Salem

A gently haunted corner of Salem

After waiting two weeks, I finally tapped out a response to a text from my cousin Bevan. It was an important text and my silence had made me more anxious each day, something I hadn’t noticed because my attention had been so focused on work. In my sudden leisure just moments before my friends and I began to explore Salem, the weight of all the messages from friends and family that I had neglected dropped down on me.

In anxious moments like these, I’ve learned that even the tiniest action can lift what seems like an unmovable burden. Bevan’s text was foremost in my mind, so I chose to respond. My anxiety was exorcised, and I felt free to explore.

In the course of exploring, we stopped in at a teashop one street over from Salem Common. There is just enough room inside for a few tables and floor-to-ceiling shelves filled with jars of tea. Madeleines and macarons are for sale, which fit in with the Parisian decor. I sat down with a cup of Witch’s Brew (black tea with aromatic herbs) and my eye was drawn to tiny portrait in a frame over a few books. A sign read “The George Whitman Memorial Library.” I almost spit out my tea.

My cousin Bevan had written a short essay on her time with George, which had been included in a book commemorating his Paris bookstore, Shakespeare & Company. It’s a site of literary pilgrimage. I’d made a point of going there in my 20s. Bevan herself had lived in the rambling upper floor of the store and been one of George’s last assistants and, as her lovely essay shows, a friend to the eccentric old man. He’d sheltered generations of young bohemians like her.

Why was this little node connecting Paris and Bevan tucked away behind some jars of tea in a little shop in Salem? George, the sign informed me, had been a Salem native.

My message to Bevan had inadvertently conjured the spirit of George to give his blessing to the moment and the day.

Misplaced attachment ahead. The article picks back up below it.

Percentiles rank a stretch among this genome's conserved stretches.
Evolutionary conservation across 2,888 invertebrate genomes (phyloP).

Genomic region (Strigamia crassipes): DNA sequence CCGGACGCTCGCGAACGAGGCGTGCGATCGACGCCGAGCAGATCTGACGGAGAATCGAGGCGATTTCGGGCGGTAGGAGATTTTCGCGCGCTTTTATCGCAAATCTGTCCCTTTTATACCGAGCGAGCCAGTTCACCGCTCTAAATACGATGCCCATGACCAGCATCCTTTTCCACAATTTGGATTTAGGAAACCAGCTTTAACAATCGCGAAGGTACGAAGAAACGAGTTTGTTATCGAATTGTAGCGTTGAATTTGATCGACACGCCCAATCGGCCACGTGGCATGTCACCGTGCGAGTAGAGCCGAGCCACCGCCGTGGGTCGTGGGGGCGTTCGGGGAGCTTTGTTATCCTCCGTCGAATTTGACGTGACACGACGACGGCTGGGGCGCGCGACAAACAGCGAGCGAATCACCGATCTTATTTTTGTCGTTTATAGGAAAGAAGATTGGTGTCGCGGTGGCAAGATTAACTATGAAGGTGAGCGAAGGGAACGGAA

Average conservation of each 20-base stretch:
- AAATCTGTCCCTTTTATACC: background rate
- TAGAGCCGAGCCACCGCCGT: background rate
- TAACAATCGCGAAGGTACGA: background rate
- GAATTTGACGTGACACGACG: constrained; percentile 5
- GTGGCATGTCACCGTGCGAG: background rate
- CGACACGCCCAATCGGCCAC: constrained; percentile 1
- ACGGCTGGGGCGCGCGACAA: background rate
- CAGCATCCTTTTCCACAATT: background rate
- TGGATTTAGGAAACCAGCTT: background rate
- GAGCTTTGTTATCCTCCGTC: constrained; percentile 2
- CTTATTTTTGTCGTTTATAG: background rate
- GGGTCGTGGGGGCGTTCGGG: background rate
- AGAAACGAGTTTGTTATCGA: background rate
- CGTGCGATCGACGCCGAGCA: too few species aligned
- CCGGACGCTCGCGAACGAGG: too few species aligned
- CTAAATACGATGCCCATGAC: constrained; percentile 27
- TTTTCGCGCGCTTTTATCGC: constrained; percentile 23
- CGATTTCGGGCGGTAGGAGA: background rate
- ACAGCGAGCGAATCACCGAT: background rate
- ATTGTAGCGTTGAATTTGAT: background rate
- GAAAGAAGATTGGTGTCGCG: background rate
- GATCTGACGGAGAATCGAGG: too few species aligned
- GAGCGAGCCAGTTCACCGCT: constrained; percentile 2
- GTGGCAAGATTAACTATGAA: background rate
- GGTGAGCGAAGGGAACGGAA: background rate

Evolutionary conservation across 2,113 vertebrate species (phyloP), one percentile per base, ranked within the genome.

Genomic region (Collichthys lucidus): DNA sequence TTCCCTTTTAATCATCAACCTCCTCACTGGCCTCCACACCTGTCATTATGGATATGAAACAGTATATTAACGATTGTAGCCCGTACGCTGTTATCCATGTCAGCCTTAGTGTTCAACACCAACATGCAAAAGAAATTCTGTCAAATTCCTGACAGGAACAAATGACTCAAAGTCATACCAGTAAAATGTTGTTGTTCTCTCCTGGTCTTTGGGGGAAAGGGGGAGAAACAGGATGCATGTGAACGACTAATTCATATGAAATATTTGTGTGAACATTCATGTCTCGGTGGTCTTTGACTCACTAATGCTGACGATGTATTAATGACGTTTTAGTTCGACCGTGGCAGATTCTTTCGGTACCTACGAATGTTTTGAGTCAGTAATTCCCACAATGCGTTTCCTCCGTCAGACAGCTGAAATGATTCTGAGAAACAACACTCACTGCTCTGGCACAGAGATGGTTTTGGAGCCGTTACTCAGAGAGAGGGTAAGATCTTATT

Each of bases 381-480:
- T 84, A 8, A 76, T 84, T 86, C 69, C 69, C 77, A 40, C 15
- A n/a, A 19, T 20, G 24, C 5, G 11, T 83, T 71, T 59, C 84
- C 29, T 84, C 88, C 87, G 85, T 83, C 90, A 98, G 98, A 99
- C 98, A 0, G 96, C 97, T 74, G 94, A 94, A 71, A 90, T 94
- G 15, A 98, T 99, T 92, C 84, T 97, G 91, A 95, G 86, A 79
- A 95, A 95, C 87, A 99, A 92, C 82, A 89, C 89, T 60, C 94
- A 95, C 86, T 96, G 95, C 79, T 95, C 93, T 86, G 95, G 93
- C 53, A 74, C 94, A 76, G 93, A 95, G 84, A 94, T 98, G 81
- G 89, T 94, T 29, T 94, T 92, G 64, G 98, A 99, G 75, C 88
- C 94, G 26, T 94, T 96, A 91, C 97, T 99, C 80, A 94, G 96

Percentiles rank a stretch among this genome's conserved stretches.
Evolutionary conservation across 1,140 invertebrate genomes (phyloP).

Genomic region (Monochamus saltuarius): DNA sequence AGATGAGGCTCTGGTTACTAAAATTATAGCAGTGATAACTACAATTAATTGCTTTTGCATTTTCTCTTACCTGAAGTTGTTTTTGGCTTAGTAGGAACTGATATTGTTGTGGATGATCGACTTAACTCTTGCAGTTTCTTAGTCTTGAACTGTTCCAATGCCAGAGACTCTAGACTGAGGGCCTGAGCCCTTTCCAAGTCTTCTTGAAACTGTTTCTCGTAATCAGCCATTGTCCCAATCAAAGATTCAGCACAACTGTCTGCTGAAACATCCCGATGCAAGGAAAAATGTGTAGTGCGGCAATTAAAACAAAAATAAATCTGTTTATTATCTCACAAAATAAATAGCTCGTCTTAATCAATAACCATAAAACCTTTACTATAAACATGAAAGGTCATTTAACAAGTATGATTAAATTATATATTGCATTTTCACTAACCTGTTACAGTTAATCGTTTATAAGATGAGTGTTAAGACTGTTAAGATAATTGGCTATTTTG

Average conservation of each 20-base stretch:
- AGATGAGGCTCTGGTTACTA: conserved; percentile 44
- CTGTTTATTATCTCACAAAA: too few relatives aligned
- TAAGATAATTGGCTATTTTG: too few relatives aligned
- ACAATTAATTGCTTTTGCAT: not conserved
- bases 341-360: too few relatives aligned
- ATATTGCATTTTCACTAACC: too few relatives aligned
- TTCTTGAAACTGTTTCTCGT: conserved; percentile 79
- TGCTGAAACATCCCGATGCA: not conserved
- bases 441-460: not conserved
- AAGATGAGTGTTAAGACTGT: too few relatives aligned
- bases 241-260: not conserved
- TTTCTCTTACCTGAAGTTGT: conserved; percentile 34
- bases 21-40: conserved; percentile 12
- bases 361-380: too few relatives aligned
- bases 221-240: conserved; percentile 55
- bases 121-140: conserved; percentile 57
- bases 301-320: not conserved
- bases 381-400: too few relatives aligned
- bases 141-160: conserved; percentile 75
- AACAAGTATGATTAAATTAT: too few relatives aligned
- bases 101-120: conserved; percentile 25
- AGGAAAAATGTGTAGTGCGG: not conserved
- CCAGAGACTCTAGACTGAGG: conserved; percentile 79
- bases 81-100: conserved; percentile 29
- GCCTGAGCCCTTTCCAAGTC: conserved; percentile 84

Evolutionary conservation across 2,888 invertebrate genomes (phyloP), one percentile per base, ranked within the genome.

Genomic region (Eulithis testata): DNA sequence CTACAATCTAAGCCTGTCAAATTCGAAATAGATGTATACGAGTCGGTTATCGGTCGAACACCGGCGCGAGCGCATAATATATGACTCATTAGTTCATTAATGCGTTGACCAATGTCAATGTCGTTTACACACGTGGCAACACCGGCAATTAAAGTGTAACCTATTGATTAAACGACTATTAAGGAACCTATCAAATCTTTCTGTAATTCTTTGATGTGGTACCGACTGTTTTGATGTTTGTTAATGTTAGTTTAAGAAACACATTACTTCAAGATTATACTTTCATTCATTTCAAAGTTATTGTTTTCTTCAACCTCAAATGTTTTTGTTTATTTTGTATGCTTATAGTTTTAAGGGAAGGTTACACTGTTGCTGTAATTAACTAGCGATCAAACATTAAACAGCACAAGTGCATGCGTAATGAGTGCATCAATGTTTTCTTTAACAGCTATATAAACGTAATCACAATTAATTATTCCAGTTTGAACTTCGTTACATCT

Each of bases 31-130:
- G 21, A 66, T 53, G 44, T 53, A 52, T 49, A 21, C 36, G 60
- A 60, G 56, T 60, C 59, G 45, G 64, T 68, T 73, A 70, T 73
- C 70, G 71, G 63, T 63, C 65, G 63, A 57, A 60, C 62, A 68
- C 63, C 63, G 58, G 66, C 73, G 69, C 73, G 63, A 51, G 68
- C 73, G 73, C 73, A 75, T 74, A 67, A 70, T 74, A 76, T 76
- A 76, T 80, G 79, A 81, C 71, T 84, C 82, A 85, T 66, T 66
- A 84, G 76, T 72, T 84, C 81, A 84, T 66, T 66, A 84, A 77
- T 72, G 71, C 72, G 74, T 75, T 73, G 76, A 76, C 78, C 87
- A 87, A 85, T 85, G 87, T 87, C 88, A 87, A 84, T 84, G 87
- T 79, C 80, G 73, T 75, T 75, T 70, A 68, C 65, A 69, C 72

The deep historical roots of our moment of toxic masculinity–and one rhetorical tactic that could get us through it.

Touring Salem last weekend, I learned that one of the causes of the witch hysteria of 1692 was the absence of a colony-wide government. About six years before the trials began, the governor of Massachusetts had been ousted, and the status of the colony’s government and even the colony itself were in disarray. This left the villages of Massachusetts at the mercy of the judges, magistrates, and clergymen who ran the local institutions.

In the absence of clear leadership at the top, these men started using and modifying the machinery of the state into a tool for state-sanctioned theft of property, the extraction of fees from the poor, and the punishment of their political enemies. And they took advantage of the lower status of women and religious prejudice to do it.

Sound familiar?

Margaret Atwood, author of The Handmaid’s Tale, has compares political institutions to Meso-American pyramids. If you start digging into the grand exterior you’ll eventually hit on the decrepit, subterranean sacrificial mound the whole thing was built on. At the root of the American political pyramid is a Puritan theocracy. If you put enough stress on the overlying structure, eventually you’ll find yourself cast down on the underlying ruin it’s built on. Atavism in institutions can be charming, but it can also be harmful, all the more so because it is so often invisible to those affected by it.

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Writers’ Houses: Seven Surprises from the House of Seven Gables